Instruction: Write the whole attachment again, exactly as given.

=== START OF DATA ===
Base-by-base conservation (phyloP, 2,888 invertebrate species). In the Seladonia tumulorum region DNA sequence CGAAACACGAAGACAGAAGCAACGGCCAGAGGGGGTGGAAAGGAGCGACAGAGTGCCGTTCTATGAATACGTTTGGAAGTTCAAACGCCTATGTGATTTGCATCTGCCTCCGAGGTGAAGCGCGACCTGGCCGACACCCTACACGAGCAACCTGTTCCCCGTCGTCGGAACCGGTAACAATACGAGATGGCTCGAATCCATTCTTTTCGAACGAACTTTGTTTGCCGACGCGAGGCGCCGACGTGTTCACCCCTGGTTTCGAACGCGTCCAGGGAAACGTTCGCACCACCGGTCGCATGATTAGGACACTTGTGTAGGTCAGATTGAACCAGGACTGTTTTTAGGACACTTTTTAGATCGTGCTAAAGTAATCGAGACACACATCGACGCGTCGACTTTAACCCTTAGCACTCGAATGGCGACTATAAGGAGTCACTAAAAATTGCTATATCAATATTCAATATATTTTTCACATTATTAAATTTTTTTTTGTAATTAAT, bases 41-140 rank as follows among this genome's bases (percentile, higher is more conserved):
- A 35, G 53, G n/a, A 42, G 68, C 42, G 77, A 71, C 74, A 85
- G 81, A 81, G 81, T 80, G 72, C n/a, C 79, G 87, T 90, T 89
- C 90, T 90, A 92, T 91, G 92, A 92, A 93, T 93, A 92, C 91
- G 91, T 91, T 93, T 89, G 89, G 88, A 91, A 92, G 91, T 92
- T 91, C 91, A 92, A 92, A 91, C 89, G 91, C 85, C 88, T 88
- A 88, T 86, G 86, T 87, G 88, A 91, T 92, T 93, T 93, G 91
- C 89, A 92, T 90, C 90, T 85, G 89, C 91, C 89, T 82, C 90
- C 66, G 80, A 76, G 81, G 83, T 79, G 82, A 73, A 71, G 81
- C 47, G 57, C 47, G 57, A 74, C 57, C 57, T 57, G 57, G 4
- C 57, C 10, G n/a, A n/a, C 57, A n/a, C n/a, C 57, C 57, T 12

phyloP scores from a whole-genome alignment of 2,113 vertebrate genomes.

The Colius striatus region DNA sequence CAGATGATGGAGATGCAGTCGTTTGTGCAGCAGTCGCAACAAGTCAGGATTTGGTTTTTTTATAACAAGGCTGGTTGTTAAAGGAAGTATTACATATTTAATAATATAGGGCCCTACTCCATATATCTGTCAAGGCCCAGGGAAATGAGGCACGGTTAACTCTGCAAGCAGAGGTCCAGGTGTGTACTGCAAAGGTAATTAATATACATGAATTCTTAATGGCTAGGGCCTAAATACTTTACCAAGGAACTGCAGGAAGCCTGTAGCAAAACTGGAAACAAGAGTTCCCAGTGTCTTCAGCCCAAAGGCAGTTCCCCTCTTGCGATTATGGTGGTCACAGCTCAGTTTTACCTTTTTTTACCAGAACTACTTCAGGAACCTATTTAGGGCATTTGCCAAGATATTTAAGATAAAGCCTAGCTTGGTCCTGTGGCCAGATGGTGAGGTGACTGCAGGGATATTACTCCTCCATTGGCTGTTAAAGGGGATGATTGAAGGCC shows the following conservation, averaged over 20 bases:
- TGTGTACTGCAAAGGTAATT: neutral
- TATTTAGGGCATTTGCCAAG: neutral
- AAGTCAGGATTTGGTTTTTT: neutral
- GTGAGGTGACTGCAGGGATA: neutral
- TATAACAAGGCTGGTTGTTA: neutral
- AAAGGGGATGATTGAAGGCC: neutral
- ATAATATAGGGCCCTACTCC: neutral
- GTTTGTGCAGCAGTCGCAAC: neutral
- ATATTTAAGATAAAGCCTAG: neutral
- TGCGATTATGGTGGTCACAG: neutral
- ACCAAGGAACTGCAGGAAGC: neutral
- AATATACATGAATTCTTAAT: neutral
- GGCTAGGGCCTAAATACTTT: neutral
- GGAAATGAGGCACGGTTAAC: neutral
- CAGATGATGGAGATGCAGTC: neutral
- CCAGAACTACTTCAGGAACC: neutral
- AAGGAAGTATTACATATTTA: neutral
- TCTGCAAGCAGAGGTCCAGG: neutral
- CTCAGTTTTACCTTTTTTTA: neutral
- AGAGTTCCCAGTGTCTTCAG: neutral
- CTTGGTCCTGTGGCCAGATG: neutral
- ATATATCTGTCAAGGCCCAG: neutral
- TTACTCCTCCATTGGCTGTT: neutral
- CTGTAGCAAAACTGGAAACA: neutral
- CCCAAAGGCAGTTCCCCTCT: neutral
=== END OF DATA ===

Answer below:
Base-by-base conservation (phyloP, 2,888 invertebrate species). In the Seladonia tumulorum region DNA sequence CGAAACACGAAGACAGAAGCAACGGCCAGAGGGGGTGGAAAGGAGCGACAGAGTGCCGTTCTATGAATACGTTTGGAAGTTCAAACGCCTATGTGATTTGCATCTGCCTCCGAGGTGAAGCGCGACCTGGCCGACACCCTACACGAGCAACCTGTTCCCCGTCGTCGGAACCGGTAACAATACGAGATGGCTCGAATCCATTCTTTTCGAACGAACTTTGTTTGCCGACGCGAGGCGCCGACGTGTTCACCCCTGGTTTCGAACGCGTCCAGGGAAACGTTCGCACCACCGGTCGCATGATTAGGACACTTGTGTAGGTCAGATTGAACCAGGACTGTTTTTAGGACACTTTTTAGATCGTGCTAAAGTAATCGAGACACACATCGACGCGTCGACTTTAACCCTTAGCACTCGAATGGCGACTATAAGGAGTCACTAAAAATTGCTATATCAATATTCAATATATTTTTCACATTATTAAATTTTTTTTTGTAATTAAT, bases 41-140 rank as follows among this genome's bases (percentile, higher is more conserved):
- A 35, G 53, G n/a, A 42, G 68, C 42, G 77, A 71, C 74, A 85
- G 81, A 81, G 81, T 80, G 72, C n/a, C 79, G 87, T 90, T 89
- C 90, T 90, A 92, T 91, G 92, A 92, A 93, T 93, A 92, C 91
- G 91, T 91, T 93, T 89, G 89, G 88, A 91, A 92, G 91, T 92
- T 91, C 91, A 92, A 92, A 91, C 89, G 91, C 85, C 88, T 88
- A 88, T 86, G 86, T 87, G 88, A 91, T 92, T 93, T 93, G 91
- C 89, A 92, T 90, C 90, T 85, G 89, C 91, C 89, T 82, C 90
- C 66, G 80, A 76, G 81, G 83, T 79, G 82, A 73, A 71, G 81
- C 47, G 57, C 47, G 57, A 74, C 57, C 57, T 57, G 57, G 4
- C 57, C 10, G n/a, A n/a, C 57, A n/a, C n/a, C 57, C 57, T 12

phyloP scores from a whole-genome alignment of 2,113 vertebrate genomes.

The Colius striatus region DNA sequence CAGATGATGGAGATGCAGTCGTTTGTGCAGCAGTCGCAACAAGTCAGGATTTGGTTTTTTTATAACAAGGCTGGTTGTTAAAGGAAGTATTACATATTTAATAATATAGGGCCCTACTCCATATATCTGTCAAGGCCCAGGGAAATGAGGCACGGTTAACTCTGCAAGCAGAGGTCCAGGTGTGTACTGCAAAGGTAATTAATATACATGAATTCTTAATGGCTAGGGCCTAAATACTTTACCAAGGAACTGCAGGAAGCCTGTAGCAAAACTGGAAACAAGAGTTCCCAGTGTCTTCAGCCCAAAGGCAGTTCCCCTCTTGCGATTATGGTGGTCACAGCTCAGTTTTACCTTTTTTTACCAGAACTACTTCAGGAACCTATTTAGGGCATTTGCCAAGATATTTAAGATAAAGCCTAGCTTGGTCCTGTGGCCAGATGGTGAGGTGACTGCAGGGATATTACTCCTCCATTGGCTGTTAAAGGGGATGATTGAAGGCC shows the following conservation, averaged over 20 bases:
- TGTGTACTGCAAAGGTAATT: neutral
- TATTTAGGGCATTTGCCAAG: neutral
- AAGTCAGGATTTGGTTTTTT: neutral
- GTGAGGTGACTGCAGGGATA: neutral
- TATAACAAGGCTGGTTGTTA: neutral
- AAAGGGGATGATTGAAGGCC: neutral
- ATAATATAGGGCCCTACTCC: neutral
- GTTTGTGCAGCAGTCGCAAC: neutral
- ATATTTAAGATAAAGCCTAG: neutral
- TGCGATTATGGTGGTCACAG: neutral
- ACCAAGGAACTGCAGGAAGC: neutral
- AATATACATGAATTCTTAAT: neutral
- GGCTAGGGCCTAAATACTTT: neutral
- GGAAATGAGGCACGGTTAAC: neutral
- CAGATGATGGAGATGCAGTC: neutral
- CCAGAACTACTTCAGGAACC: neutral
- AAGGAAGTATTACATATTTA: neutral
- TCTGCAAGCAGAGGTCCAGG: neutral
- CTCAGTTTTACCTTTTTTTA: neutral
- AGAGTTCCCAGTGTCTTCAG: neutral
- CTTGGTCCTGTGGCCAGATG: neutral
- ATATATCTGTCAAGGCCCAG: neutral
- TTACTCCTCCATTGGCTGTT: neutral
- CTGTAGCAAAACTGGAAACA: neutral
- CCCAAAGGCAGTTCCCCTCT: neutral